Felicity Jones: Mechanisms of Adaptation
Group Leader, MPI Tubingen
Recommended by Hopi Hoekstra, Harvard University
When she was growing up in Australia, Felicity Jones' family spent a lot of time outdoors, going on hikes or camping, and Jones became fascinated with the biodiversity that she saw.
"I got very interested in that when I was really young and knew that I would be really interested to try and understand, 'Where did that come from and how did that happen?' And try to understand general principles about how species evolve," Jones said.
To study those evolutionary processes, she has focused on the stickleback fish as her model organism. It, she noted, has diverged repeatedly and in parallel, making it a good natural system to study since it has those built-in replicates.
Currently, her lab is using genomic tools to examine the molecular mechanisms underlying species divergence and adaptation to new environments. In particular, she and her team are sequencing those parallel stickleback populations and using bioinformatic approaches to narrow in on candidate adaptive loci. That work is supplemented by functional genetic studies using transgenic and other experimental manipulations in the lab. They are also turning to natural stickleback populations, particularly regions of admixture between the parallel populations.
"We go from genomics through to functional genetics through to field studies and natural populations," Jones said.
But sticklebacks are a relatively new model organism, and Jones said that while tools developed for zebrafish and other organisms can be adapted for studying sticklebacks, they always have to be validated and checked.
Another challenge is the phenotyping itself, Jones added, especially for evolutionary biology studies that are examining how DNA variants affect phenotype and fitness. The genetics, she noted, is no longer the limiting factor. "I think trying to understand the infinite dimensional space of phenotypes that exist [is]," she said, noting that studies examining how environmental influences affect gene expression will also be necessary.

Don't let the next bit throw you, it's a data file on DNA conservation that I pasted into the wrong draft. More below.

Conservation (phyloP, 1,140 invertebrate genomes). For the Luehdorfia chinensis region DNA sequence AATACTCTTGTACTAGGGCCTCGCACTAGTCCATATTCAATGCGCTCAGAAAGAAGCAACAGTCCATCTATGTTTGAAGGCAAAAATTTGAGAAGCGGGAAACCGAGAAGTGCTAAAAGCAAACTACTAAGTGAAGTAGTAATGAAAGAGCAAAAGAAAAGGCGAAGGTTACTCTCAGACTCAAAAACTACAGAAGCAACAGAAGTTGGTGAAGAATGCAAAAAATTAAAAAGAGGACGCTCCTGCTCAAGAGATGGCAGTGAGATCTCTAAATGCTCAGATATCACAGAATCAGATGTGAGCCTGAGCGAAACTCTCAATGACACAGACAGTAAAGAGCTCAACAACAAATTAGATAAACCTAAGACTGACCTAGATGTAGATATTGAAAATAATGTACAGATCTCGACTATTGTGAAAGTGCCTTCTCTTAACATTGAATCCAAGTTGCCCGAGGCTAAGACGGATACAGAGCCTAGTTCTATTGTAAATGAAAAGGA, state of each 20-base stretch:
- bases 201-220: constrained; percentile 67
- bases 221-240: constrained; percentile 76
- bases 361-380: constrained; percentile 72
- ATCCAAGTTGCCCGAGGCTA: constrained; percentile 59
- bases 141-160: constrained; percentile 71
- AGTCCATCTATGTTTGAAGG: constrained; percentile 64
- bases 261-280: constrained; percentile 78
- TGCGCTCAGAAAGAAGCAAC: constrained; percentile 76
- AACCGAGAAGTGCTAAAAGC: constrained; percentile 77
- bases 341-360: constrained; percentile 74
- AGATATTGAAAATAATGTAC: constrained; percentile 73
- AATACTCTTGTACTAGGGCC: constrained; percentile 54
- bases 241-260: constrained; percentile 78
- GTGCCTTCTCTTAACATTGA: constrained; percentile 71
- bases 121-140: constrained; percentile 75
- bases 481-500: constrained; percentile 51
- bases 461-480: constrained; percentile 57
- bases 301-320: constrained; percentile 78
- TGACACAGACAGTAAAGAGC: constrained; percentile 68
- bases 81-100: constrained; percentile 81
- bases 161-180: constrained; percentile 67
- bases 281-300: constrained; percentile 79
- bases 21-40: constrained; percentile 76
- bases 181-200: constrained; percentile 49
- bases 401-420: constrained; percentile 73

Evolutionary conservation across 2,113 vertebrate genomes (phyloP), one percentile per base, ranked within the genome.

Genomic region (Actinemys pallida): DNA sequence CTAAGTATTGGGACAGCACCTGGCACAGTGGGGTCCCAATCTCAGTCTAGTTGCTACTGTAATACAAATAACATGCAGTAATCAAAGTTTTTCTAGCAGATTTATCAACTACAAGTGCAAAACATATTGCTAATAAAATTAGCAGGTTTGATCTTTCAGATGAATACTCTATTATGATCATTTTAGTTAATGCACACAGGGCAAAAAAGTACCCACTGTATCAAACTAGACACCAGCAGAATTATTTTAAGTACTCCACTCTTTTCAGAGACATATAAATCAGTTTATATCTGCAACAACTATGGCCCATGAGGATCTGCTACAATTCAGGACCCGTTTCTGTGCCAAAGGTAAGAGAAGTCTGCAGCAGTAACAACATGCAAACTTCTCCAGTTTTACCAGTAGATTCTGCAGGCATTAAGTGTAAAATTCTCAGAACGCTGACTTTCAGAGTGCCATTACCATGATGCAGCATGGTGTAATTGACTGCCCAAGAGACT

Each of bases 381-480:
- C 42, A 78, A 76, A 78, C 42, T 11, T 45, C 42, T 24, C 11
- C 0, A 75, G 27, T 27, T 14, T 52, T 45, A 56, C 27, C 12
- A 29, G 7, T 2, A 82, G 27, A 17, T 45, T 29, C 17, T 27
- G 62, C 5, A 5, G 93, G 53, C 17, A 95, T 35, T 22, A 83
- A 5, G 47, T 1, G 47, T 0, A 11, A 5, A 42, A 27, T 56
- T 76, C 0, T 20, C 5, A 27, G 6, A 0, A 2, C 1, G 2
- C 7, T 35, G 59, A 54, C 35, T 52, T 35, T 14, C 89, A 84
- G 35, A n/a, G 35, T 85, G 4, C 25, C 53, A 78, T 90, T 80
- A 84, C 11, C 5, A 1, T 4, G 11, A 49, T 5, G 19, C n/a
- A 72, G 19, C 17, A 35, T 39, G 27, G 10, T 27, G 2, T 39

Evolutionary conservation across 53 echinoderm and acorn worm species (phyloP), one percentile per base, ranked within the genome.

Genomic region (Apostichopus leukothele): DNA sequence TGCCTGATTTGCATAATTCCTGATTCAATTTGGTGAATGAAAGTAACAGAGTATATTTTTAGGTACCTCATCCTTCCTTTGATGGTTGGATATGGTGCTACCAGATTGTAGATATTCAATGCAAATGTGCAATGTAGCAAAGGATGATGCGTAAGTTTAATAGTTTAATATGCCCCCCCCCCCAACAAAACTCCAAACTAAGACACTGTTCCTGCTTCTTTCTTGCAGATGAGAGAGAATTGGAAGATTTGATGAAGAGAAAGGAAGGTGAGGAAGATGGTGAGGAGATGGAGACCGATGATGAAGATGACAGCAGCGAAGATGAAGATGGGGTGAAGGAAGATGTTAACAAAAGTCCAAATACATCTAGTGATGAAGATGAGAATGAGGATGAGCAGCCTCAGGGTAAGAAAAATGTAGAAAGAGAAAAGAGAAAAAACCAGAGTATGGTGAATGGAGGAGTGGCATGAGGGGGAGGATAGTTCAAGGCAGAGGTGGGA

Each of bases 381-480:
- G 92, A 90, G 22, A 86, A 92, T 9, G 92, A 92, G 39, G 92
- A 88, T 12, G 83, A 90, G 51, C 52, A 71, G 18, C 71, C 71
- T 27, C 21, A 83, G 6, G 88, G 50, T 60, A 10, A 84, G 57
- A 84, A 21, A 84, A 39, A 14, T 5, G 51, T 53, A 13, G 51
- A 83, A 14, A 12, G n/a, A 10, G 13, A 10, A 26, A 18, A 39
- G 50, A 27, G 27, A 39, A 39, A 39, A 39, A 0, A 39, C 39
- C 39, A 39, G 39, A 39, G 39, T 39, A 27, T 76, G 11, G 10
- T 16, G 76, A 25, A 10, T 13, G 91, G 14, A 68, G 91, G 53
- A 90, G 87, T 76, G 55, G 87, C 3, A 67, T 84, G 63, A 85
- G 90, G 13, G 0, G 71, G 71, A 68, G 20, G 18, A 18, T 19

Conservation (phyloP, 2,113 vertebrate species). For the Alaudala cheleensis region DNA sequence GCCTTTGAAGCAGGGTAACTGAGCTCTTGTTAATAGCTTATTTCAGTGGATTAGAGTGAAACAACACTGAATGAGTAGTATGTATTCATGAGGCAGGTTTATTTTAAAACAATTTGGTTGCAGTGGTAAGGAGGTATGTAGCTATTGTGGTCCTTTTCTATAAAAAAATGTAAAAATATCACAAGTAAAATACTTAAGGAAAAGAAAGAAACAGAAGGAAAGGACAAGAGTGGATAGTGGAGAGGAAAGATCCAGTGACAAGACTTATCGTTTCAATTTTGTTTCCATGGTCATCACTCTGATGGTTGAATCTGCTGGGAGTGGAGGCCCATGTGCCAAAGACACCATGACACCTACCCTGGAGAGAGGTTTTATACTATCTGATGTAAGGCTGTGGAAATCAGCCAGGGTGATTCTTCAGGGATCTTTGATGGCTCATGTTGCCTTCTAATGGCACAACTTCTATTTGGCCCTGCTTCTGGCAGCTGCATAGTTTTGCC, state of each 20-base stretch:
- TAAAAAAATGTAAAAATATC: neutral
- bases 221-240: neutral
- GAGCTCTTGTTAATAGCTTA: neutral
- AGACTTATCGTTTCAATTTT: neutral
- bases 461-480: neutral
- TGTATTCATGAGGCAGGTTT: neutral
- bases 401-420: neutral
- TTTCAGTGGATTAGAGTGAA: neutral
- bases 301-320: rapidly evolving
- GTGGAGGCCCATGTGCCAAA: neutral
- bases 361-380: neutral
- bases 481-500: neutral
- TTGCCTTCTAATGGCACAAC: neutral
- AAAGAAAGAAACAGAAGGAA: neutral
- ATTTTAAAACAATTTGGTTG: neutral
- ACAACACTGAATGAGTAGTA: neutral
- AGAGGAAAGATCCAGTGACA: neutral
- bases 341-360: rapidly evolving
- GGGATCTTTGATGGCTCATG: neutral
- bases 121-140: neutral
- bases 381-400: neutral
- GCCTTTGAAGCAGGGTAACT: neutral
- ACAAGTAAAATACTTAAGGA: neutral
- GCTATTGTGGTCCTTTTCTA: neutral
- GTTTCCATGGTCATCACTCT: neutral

Paper of note
In 2012, Jones and her colleagues published a report in Nature that presented a map of some 81 loci that appear to underpin stickleback adaptation to freshwater habitats. To do so, they first developed a reference stickleback genome sequence based on a female freshwater stickleback fish. They then sequenced an additional 20 fish from both marine and freshwater locales to find loci that differ between the two groups.
"It really gives us a great place to start doing functional dissections," Jones said.
Going forward, Jones said, functional validation and experimental manipulation of recently uncovered DNA variation will be needed. For example, in her lab, she could examine how changes in water salinity affect fish with certain genotypes.
In evolutionary biology, she added, researchers will then have to focus on connecting those gene variants to fitness and survival, "and ultimately what natural selection is about," Jones said.